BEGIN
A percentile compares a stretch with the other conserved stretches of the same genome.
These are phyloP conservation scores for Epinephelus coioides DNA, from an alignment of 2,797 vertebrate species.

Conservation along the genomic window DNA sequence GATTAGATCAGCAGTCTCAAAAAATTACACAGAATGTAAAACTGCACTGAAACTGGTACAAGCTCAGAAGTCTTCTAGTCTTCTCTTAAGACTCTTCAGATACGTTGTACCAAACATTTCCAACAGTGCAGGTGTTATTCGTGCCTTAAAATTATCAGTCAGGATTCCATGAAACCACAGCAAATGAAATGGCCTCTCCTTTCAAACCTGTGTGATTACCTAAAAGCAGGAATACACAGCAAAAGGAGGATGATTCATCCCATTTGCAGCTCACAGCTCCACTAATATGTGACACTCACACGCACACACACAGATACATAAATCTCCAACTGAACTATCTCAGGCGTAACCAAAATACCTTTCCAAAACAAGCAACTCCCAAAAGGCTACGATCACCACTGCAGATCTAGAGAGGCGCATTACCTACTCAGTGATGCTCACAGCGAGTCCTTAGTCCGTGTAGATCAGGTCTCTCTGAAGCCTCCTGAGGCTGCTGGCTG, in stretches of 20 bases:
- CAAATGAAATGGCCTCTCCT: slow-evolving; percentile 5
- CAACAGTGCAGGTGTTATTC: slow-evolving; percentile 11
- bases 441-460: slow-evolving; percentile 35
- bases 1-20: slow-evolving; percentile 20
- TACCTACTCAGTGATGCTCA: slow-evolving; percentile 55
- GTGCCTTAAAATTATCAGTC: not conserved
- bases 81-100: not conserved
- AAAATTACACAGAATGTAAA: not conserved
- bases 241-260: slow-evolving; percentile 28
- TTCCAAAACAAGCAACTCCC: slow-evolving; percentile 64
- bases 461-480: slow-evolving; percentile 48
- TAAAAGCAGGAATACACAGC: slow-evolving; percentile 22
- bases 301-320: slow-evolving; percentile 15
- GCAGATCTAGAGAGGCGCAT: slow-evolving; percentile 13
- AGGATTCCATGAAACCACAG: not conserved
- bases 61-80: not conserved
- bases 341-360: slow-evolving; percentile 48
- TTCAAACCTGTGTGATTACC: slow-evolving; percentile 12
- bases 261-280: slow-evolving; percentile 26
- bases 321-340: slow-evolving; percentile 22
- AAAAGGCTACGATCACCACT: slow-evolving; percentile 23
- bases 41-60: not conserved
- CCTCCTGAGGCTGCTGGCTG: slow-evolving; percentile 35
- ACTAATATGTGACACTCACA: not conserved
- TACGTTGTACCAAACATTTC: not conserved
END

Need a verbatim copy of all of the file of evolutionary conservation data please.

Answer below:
A percentile compares a stretch with the other conserved stretches of the same genome.
These are phyloP conservation scores for Epinephelus coioides DNA, from an alignment of 2,797 vertebrate species.

Conservation along the genomic window DNA sequence GATTAGATCAGCAGTCTCAAAAAATTACACAGAATGTAAAACTGCACTGAAACTGGTACAAGCTCAGAAGTCTTCTAGTCTTCTCTTAAGACTCTTCAGATACGTTGTACCAAACATTTCCAACAGTGCAGGTGTTATTCGTGCCTTAAAATTATCAGTCAGGATTCCATGAAACCACAGCAAATGAAATGGCCTCTCCTTTCAAACCTGTGTGATTACCTAAAAGCAGGAATACACAGCAAAAGGAGGATGATTCATCCCATTTGCAGCTCACAGCTCCACTAATATGTGACACTCACACGCACACACACAGATACATAAATCTCCAACTGAACTATCTCAGGCGTAACCAAAATACCTTTCCAAAACAAGCAACTCCCAAAAGGCTACGATCACCACTGCAGATCTAGAGAGGCGCATTACCTACTCAGTGATGCTCACAGCGAGTCCTTAGTCCGTGTAGATCAGGTCTCTCTGAAGCCTCCTGAGGCTGCTGGCTG, in stretches of 20 bases:
- CAAATGAAATGGCCTCTCCT: slow-evolving; percentile 5
- CAACAGTGCAGGTGTTATTC: slow-evolving; percentile 11
- bases 441-460: slow-evolving; percentile 35
- bases 1-20: slow-evolving; percentile 20
- TACCTACTCAGTGATGCTCA: slow-evolving; percentile 55
- GTGCCTTAAAATTATCAGTC: not conserved
- bases 81-100: not conserved
- AAAATTACACAGAATGTAAA: not conserved
- bases 241-260: slow-evolving; percentile 28
- TTCCAAAACAAGCAACTCCC: slow-evolving; percentile 64
- bases 461-480: slow-evolving; percentile 48
- TAAAAGCAGGAATACACAGC: slow-evolving; percentile 22
- bases 301-320: slow-evolving; percentile 15
- GCAGATCTAGAGAGGCGCAT: slow-evolving; percentile 13
- AGGATTCCATGAAACCACAG: not conserved
- bases 61-80: not conserved
- bases 341-360: slow-evolving; percentile 48
- TTCAAACCTGTGTGATTACC: slow-evolving; percentile 12
- bases 261-280: slow-evolving; percentile 26
- bases 321-340: slow-evolving; percentile 22
- AAAAGGCTACGATCACCACT: slow-evolving; percentile 23
- bases 41-60: not conserved
- CCTCCTGAGGCTGCTGGCTG: slow-evolving; percentile 35
- ACTAATATGTGACACTCACA: not conserved
- TACGTTGTACCAAACATTTC: not conserved